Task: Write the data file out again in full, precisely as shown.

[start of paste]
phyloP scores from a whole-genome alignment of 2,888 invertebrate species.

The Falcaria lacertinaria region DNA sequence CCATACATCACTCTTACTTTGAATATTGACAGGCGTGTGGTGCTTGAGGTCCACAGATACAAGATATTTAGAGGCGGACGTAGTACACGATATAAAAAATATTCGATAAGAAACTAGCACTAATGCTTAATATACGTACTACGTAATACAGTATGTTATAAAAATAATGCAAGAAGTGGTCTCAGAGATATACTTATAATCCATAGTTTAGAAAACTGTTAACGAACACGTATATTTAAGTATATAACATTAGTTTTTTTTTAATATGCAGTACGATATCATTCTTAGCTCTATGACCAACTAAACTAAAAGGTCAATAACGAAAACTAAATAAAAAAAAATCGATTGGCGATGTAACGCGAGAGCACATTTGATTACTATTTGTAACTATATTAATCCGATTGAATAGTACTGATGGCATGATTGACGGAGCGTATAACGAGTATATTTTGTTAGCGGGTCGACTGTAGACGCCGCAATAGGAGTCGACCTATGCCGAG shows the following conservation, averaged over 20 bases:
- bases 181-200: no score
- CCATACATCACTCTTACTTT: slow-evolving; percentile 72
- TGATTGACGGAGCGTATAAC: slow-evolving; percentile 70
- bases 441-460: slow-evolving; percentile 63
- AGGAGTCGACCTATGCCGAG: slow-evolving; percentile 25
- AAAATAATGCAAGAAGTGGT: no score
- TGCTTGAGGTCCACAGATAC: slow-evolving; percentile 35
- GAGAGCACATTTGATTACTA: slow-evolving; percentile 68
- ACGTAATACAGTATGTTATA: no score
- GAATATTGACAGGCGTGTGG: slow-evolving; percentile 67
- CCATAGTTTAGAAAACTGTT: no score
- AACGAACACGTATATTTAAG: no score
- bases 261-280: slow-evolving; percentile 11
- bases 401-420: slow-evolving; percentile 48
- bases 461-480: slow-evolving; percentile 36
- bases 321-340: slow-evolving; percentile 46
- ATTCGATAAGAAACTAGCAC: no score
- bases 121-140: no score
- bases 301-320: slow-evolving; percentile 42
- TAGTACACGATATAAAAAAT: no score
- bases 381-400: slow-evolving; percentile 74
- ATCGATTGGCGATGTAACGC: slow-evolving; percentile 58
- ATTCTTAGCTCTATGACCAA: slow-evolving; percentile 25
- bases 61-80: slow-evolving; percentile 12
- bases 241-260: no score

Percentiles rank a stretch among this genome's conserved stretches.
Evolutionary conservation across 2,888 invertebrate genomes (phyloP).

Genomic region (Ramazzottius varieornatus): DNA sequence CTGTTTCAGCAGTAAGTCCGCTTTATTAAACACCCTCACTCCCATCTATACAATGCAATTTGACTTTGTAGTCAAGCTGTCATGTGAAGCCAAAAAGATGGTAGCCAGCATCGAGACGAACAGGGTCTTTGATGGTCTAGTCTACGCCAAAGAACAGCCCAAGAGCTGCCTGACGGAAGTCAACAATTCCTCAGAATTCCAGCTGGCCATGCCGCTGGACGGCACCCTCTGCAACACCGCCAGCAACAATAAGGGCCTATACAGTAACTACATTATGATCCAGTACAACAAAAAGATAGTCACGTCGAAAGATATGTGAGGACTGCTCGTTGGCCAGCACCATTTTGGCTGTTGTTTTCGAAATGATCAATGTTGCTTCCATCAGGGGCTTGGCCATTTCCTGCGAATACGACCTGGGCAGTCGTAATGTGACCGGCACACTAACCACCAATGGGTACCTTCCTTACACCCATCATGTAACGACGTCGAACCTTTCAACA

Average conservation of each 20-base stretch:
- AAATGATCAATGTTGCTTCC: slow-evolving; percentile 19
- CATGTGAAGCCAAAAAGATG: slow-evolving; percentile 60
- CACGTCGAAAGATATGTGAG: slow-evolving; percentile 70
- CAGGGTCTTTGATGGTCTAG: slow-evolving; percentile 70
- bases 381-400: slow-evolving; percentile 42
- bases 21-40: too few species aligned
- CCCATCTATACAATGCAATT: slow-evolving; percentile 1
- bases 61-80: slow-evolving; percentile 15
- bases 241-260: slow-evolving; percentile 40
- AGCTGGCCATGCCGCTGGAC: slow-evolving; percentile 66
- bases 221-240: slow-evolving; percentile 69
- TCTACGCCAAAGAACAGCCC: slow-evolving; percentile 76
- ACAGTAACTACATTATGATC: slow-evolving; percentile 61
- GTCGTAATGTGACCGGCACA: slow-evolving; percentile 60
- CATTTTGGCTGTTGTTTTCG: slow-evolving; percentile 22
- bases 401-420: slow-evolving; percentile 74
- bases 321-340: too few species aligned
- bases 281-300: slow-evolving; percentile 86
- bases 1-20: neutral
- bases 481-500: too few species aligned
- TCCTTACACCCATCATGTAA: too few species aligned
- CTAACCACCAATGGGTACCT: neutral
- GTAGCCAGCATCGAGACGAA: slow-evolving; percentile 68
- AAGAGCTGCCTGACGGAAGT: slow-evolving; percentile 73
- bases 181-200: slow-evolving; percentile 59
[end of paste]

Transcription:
phyloP scores from a whole-genome alignment of 2,888 invertebrate species.

The Falcaria lacertinaria region DNA sequence CCATACATCACTCTTACTTTGAATATTGACAGGCGTGTGGTGCTTGAGGTCCACAGATACAAGATATTTAGAGGCGGACGTAGTACACGATATAAAAAATATTCGATAAGAAACTAGCACTAATGCTTAATATACGTACTACGTAATACAGTATGTTATAAAAATAATGCAAGAAGTGGTCTCAGAGATATACTTATAATCCATAGTTTAGAAAACTGTTAACGAACACGTATATTTAAGTATATAACATTAGTTTTTTTTTAATATGCAGTACGATATCATTCTTAGCTCTATGACCAACTAAACTAAAAGGTCAATAACGAAAACTAAATAAAAAAAAATCGATTGGCGATGTAACGCGAGAGCACATTTGATTACTATTTGTAACTATATTAATCCGATTGAATAGTACTGATGGCATGATTGACGGAGCGTATAACGAGTATATTTTGTTAGCGGGTCGACTGTAGACGCCGCAATAGGAGTCGACCTATGCCGAG shows the following conservation, averaged over 20 bases:
- bases 181-200: no score
- CCATACATCACTCTTACTTT: slow-evolving; percentile 72
- TGATTGACGGAGCGTATAAC: slow-evolving; percentile 70
- bases 441-460: slow-evolving; percentile 63
- AGGAGTCGACCTATGCCGAG: slow-evolving; percentile 25
- AAAATAATGCAAGAAGTGGT: no score
- TGCTTGAGGTCCACAGATAC: slow-evolving; percentile 35
- GAGAGCACATTTGATTACTA: slow-evolving; percentile 68
- ACGTAATACAGTATGTTATA: no score
- GAATATTGACAGGCGTGTGG: slow-evolving; percentile 67
- CCATAGTTTAGAAAACTGTT: no score
- AACGAACACGTATATTTAAG: no score
- bases 261-280: slow-evolving; percentile 11
- bases 401-420: slow-evolving; percentile 48
- bases 461-480: slow-evolving; percentile 36
- bases 321-340: slow-evolving; percentile 46
- ATTCGATAAGAAACTAGCAC: no score
- bases 121-140: no score
- bases 301-320: slow-evolving; percentile 42
- TAGTACACGATATAAAAAAT: no score
- bases 381-400: slow-evolving; percentile 74
- ATCGATTGGCGATGTAACGC: slow-evolving; percentile 58
- ATTCTTAGCTCTATGACCAA: slow-evolving; percentile 25
- bases 61-80: slow-evolving; percentile 12
- bases 241-260: no score

Percentiles rank a stretch among this genome's conserved stretches.
Evolutionary conservation across 2,888 invertebrate genomes (phyloP).

Genomic region (Ramazzottius varieornatus): DNA sequence CTGTTTCAGCAGTAAGTCCGCTTTATTAAACACCCTCACTCCCATCTATACAATGCAATTTGACTTTGTAGTCAAGCTGTCATGTGAAGCCAAAAAGATGGTAGCCAGCATCGAGACGAACAGGGTCTTTGATGGTCTAGTCTACGCCAAAGAACAGCCCAAGAGCTGCCTGACGGAAGTCAACAATTCCTCAGAATTCCAGCTGGCCATGCCGCTGGACGGCACCCTCTGCAACACCGCCAGCAACAATAAGGGCCTATACAGTAACTACATTATGATCCAGTACAACAAAAAGATAGTCACGTCGAAAGATATGTGAGGACTGCTCGTTGGCCAGCACCATTTTGGCTGTTGTTTTCGAAATGATCAATGTTGCTTCCATCAGGGGCTTGGCCATTTCCTGCGAATACGACCTGGGCAGTCGTAATGTGACCGGCACACTAACCACCAATGGGTACCTTCCTTACACCCATCATGTAACGACGTCGAACCTTTCAACA

Average conservation of each 20-base stretch:
- AAATGATCAATGTTGCTTCC: slow-evolving; percentile 19
- CATGTGAAGCCAAAAAGATG: slow-evolving; percentile 60
- CACGTCGAAAGATATGTGAG: slow-evolving; percentile 70
- CAGGGTCTTTGATGGTCTAG: slow-evolving; percentile 70
- bases 381-400: slow-evolving; percentile 42
- bases 21-40: too few species aligned
- CCCATCTATACAATGCAATT: slow-evolving; percentile 1
- bases 61-80: slow-evolving; percentile 15
- bases 241-260: slow-evolving; percentile 40
- AGCTGGCCATGCCGCTGGAC: slow-evolving; percentile 66
- bases 221-240: slow-evolving; percentile 69
- TCTACGCCAAAGAACAGCCC: slow-evolving; percentile 76
- ACAGTAACTACATTATGATC: slow-evolving; percentile 61
- GTCGTAATGTGACCGGCACA: slow-evolving; percentile 60
- CATTTTGGCTGTTGTTTTCG: slow-evolving; percentile 22
- bases 401-420: slow-evolving; percentile 74
- bases 321-340: too few species aligned
- bases 281-300: slow-evolving; percentile 86
- bases 1-20: neutral
- bases 481-500: too few species aligned
- TCCTTACACCCATCATGTAA: too few species aligned
- CTAACCACCAATGGGTACCT: neutral
- GTAGCCAGCATCGAGACGAA: slow-evolving; percentile 68
- AAGAGCTGCCTGACGGAAGT: slow-evolving; percentile 73
- bases 181-200: slow-evolving; percentile 59